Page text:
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Lust for life

Although its Cuban origins preclude Havana Club from the key US rum market, that’s not holding the brand back. In fact, says Robyn Lewis, its carefree Latino heritage is the inspiration for a forthcoming ad campaign

The name Havana Club, it is said, was originally chosen to bring together the traditional Cuban roots of the brand and a sense of international nightlife. And with the imminent launch of a new international marketing campaign (more of which later), this is an association that the brand endeavours to maintain.

Dating back to 1878, Havana Club flourished particularly well during Prohibition, as the US elite flocked to Cuba to drink and party. It then experienced a decline in the turbulent 1950s, but was revived after the revolution by the Cuban government which decided to make Havana Club its priority rum brand.

The current business structure, a joint venture established in 1993 by the Cuban Cuba Ron SA and the French Pernod Ricard, is Havana Club International SA and this company controls the brand internationally. “It has always been a priority brand for Pernod Ricard,” says general manager, Philippe Coutin. “Today it is one of Pernod Ricard’s 15 key brands and we are keen to take the brand forward and develop it further.”

Going global
Currently the rum is exported to 124 countries around the world with the one notable exception, of course, being the US, where Cuban products are still embargoed. The US is very important to the rum sector, consuming some 42% of global sales according to IWSR figures based on 2004 sales. But exclusion from the market does not seem to have affected Havana Club, which has managed double-digit growth for the past 10 years and last year alone managed to add a further 320,000 cases, increasing annual sales by 16% to some 2.3 million cases according to Pernod-Ricard.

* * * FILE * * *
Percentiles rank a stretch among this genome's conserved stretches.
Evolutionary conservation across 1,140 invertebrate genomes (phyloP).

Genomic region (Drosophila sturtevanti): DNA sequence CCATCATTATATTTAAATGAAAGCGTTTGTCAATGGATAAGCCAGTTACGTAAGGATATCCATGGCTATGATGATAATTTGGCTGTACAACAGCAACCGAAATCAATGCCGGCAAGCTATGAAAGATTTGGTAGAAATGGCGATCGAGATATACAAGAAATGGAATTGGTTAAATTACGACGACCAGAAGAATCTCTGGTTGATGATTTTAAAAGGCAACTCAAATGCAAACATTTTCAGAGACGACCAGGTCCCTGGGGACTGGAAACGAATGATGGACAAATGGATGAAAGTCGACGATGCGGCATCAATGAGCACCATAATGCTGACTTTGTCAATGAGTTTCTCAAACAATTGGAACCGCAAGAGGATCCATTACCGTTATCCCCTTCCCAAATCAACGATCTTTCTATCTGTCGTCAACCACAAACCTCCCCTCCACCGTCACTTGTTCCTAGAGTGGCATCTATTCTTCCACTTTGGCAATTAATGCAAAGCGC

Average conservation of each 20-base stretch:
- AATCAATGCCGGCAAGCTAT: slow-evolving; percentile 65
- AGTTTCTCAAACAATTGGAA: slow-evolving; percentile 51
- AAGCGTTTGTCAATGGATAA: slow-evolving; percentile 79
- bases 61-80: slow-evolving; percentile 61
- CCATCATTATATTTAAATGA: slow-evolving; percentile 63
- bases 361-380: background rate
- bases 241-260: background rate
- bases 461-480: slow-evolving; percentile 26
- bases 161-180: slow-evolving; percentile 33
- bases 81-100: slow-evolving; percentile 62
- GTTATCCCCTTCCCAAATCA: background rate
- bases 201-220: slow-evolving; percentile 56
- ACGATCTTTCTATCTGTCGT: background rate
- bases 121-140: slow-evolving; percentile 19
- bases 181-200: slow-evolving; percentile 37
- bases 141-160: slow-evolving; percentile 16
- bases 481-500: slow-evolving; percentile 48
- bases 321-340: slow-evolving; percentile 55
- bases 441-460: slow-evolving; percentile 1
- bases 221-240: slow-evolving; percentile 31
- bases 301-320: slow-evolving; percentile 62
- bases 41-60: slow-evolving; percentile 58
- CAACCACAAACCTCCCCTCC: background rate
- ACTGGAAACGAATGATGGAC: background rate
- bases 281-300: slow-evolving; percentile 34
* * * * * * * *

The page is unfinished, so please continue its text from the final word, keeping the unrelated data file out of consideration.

This has been made possible by a strong presence in Europe, which represents around 26% of the rum category globally and is showing the most dynamic growth, up 4.9% (CAGR 1994–2004).  Italy is the brand’s number-one export market, followed by Spain, which absorbs some 10% of worldwide rum sales (IWSR figures based on 2004 sales). Germany and France are also key. So far so good, but how, you might wish to ask, has the brand achieved this?

Cocktails have been an intrinsic element of the brand from the beginning. Since some of the world’s most famous cocktails come from Cuba, the rum has been able to hold a unique place in the cocktail revival of recent years. From Daiquiris to the now ubiquitous Mojito, Havana Club has strengthened its place in this market, targeting the burgeoning international bartending scene with its Cocktail Grand Prix held every two years in Havana.

“It has rapidly become one of the most eagerly anticipated cocktail competitions in the world,” says François Renié, communication director for Havana Club International SA. There have been six competitions to date, supported by both the International Bartenders Association and the Asociación de Cantineros de Cuba (the Cuban bartenders’ group). “We also have an international programme of masterclasses,” Renié continues, “as well as a programme of sponsoring Cuban musicians, giving them the opportunity to play in countries across the world, promoting Cuba, Cuban music and the brand.”

Tourist trap
Back at home Havana Club has yet more opportunities to develop its international reputation through growth in tourism. Some 2m or more travellers visit the country these days and it provides a perfect shop window for the brand, with one snag – a communist regime means no advertising of any kind and no promotions. “This does mean that we have to be more creative about what we do,” explains Renié. “One of our biggest assets is the Havana Club Museum of Rum, which received 153,000 visitors last year, even though we only opened in 2000.” The museum includes a guided tour, which explains how Havana Club is made, a rum tasting and a souvenir shop.

Spread the word
Back on the international scene there’s that new advertising campaign which promises to “move the brand into the next phase of its communications strategy”. The campaign will launch in Spain and be rolled out across other export markets during the summer.

Consisting of multi-media advertising as well as below-the-line and PR support, the campaign is a huge investment, though the company declined to comment on the exact spend. “The campaign has been born out of international consumer research,” says Coutin. “The aim is to engage consumers in the Cuban state of mind. That optimism, energy and lust for life
is encapsulated in the new strap line, written in Spanish: El Culto a la Vida meaning ‘cult for life’.”

And that, believe it or not, is an entire article on Cuba, cocktails and rum that doesn’t mention Hemingway.

© db July 2006

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